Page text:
Large EMR companies like Cerner and Epic are already testing and employing AI that can analyze your note or clinic encounter, review the guidelines and suggest appropriate orders as well as schedule follow-up appointments and preventive screenings. In our practice, we are using AI ambient dictation, generative AI for text creation and a free, nonprofit LLM called Open Evidence (trained solely on peer-reviewed published papers) for research and guideline review.

Addressing concerns

Naturally, the breakneck pace of these innovations has evoked some concerns and questions.

It is vital to note that while the independence and automation displayed by AI is astounding, these technologies are not meant to replace physicians. Like autopilot in an airplane, the osteopathic physician is still in the pilot’s seat between the technology and the patient. Rather, AI algorithms are tools that we can use to do our jobs better, faster and with more joy.

Likewise, some physicians that are more cautious about AI have shared worries that AI will take away from already limited face time with patients. We do not see a mechanism for how this is likely to happen. On the contrary, AI should be able to reduce the amount of time physicians spend on non-patient care tasks such as documentation and should free the physician to spend more time with patients, not less.

We currently have a critically important window of opportunity to lead the development of this technology. AI only knows what and how it is trained to think about the world, and the intuitive conclusions that make it so powerful are still drawn from that foundational framework. Training an AI algorithm is not dissimilar from teaching a trainee or, in some ways, even parenting a child. While AI programs are by nature machine-like and robotic, we have the ability to inject humanity into them.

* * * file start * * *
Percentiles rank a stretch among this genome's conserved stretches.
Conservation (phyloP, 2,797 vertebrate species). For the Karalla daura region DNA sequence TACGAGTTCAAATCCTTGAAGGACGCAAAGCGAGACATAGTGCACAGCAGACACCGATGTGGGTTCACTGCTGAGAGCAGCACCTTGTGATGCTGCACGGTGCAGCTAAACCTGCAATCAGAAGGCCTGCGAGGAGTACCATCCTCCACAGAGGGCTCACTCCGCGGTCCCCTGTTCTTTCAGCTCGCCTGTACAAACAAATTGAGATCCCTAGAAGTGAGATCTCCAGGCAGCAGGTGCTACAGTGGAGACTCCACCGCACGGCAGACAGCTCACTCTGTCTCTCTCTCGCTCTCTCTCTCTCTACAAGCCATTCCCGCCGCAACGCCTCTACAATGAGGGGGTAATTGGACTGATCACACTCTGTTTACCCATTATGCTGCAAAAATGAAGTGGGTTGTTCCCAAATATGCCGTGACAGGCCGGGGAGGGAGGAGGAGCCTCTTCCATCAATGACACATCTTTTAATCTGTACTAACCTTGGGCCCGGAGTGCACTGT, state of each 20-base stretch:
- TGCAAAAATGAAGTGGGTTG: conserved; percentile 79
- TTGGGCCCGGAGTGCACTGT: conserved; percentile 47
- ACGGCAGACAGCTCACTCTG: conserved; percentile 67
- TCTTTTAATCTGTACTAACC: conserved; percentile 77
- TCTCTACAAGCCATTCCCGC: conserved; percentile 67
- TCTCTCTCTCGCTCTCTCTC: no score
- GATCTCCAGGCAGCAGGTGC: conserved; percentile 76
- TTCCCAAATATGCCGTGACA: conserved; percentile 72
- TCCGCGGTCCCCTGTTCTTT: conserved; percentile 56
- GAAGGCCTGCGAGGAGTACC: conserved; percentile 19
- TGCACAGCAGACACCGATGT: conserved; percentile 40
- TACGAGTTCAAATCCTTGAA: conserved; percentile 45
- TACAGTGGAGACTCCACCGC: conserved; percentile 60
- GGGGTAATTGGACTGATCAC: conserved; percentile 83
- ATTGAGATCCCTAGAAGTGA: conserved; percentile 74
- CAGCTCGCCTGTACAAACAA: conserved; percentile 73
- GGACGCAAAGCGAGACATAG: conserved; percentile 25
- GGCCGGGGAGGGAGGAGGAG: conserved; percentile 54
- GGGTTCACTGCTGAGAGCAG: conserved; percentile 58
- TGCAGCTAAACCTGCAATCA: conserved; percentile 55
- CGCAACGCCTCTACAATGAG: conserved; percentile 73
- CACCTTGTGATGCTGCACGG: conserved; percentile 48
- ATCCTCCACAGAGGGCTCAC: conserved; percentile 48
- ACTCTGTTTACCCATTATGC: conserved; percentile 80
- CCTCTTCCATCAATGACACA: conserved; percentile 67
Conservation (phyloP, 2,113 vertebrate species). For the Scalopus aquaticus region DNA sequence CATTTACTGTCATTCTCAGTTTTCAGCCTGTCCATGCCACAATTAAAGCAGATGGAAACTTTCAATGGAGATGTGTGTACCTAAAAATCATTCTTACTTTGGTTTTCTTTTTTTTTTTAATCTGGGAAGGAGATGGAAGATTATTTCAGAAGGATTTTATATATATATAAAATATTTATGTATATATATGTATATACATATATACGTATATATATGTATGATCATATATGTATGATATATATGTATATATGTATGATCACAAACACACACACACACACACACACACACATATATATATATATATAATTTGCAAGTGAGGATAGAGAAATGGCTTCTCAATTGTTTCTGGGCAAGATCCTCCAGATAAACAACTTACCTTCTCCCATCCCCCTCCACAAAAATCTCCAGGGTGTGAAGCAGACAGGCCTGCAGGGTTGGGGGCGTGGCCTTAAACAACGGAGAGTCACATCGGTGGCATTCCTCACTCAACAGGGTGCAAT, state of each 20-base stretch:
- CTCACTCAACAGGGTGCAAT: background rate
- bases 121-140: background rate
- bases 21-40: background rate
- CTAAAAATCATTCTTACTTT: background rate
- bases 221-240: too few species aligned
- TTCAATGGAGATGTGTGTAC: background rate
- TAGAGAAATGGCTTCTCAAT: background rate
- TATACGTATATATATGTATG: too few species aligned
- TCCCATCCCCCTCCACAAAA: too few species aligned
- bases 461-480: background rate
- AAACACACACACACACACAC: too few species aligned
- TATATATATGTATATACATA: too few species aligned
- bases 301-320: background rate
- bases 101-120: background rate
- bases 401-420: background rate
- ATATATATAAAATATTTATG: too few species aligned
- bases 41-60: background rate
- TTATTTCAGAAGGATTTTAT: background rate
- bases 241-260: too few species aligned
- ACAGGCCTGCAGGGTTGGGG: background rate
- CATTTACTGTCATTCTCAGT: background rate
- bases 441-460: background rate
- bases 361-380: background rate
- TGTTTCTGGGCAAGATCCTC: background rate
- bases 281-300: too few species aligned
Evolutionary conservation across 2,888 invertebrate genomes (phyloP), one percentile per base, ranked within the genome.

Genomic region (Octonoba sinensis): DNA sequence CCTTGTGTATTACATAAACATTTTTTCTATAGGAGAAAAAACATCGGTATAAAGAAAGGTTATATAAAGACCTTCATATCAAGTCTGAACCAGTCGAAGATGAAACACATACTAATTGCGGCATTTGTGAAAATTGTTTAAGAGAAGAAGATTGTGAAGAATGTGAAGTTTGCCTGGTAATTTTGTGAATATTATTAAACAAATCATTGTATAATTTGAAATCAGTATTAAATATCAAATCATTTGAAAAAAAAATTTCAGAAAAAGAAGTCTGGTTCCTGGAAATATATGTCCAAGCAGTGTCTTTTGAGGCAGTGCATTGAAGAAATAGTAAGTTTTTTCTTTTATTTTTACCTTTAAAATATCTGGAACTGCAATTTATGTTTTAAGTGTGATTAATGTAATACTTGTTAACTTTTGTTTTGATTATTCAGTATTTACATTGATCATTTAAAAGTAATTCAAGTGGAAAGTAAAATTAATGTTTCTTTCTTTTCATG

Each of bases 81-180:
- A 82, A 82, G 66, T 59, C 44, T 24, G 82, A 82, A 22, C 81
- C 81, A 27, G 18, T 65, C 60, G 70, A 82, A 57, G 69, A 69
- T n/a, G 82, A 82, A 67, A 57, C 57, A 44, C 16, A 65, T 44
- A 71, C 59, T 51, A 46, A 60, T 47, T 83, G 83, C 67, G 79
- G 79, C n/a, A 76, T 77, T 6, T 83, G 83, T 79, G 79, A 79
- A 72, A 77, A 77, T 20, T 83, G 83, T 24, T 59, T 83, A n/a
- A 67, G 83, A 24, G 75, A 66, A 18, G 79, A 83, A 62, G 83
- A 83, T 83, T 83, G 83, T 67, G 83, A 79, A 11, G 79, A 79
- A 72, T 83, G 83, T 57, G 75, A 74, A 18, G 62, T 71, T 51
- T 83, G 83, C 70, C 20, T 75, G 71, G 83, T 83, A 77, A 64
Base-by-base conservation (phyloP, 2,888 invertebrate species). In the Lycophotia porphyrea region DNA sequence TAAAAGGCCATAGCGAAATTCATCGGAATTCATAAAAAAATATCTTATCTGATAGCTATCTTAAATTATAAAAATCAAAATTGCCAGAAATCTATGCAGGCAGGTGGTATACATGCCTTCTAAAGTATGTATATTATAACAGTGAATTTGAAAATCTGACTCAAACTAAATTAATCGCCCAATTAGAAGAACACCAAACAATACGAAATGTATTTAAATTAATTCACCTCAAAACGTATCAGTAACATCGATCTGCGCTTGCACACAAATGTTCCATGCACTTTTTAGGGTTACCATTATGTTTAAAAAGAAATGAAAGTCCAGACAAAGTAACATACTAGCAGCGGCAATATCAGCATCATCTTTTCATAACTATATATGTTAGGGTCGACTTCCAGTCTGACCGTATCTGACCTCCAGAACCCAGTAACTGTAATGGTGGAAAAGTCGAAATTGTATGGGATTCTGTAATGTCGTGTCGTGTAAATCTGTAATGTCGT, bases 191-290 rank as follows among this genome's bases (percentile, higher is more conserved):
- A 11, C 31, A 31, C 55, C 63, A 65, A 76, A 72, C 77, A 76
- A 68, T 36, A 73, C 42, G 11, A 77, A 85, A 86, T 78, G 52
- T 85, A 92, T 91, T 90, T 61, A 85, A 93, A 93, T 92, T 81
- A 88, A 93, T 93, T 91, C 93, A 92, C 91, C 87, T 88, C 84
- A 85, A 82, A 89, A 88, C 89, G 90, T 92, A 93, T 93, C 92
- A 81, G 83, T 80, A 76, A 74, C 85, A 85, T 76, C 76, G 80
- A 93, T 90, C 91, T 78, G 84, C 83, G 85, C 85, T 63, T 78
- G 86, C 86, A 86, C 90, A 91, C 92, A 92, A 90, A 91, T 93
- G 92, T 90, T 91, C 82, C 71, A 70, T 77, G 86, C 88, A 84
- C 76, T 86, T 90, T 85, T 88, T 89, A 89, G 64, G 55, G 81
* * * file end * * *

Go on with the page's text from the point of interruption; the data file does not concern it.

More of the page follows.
A team effort

How do we do this? Get involved! There are opportunities at every level.

If you are a student or trainee, seek out educational opportunities. Digital medical practice is already being taught in colleges of osteopathic medicine (COMs); if your COM is not teaching this material, ask your administrators to explore incorporating this into the curriculum. Make connections with other students. Form an interest group.

If you are an attending physician, seek out continuing medical education (CME) in this topic and try to read as much as possible. Major journals such as the Journal of the American Medical Association and the New England Journal of Medicine have created open access AI-specific sub-publications, with new AI research and commentaries rolling off the presses daily.

Additionally, as an attending, you have an opportunity to be an advisor and early practice adopter of emerging technologies. AI and health care information companies are rolling out new tools and many are currently looking for physicians to participate in beta trials. These trials usually allow you to use the software for free and provide feedback. Reach out to representatives from these companies and pay attention to calls for volunteers/testers.

Furthermore, federal agencies and regulatory bodies are beginning to craft policy governing the use of AI in health care, and this is the time osteopathic voices need to be heard in official comments. Keep abreast of policy efforts and position statements from any organizations/specialty societies you may be affiliated with and volunteer to lend your voice.

Osteopathic medicine is the most well-positioned profession in the world to guide how AI will be employed in health care. Our values of personalized, whole-person care can partner with technology to ensure the greatest benefit to both patients and physicians. However, if we stay complacent—or worse—fail to embrace AI due to fear of change, the outside forces which have been driving the progressive, systematic dehumanization of health care over the past decades may take the opportunity out of our hands and dictate how the technology will be employed for us.

Editor’s note: The views expressed in this article are the author’s own and do not necessarily represent the views of The DO or the AOA.

Related reading:

The pros of artificial intelligence in health care

Artificial intelligence: Why it doesn’t belong in medicine

Leave a comment Please see our comment policy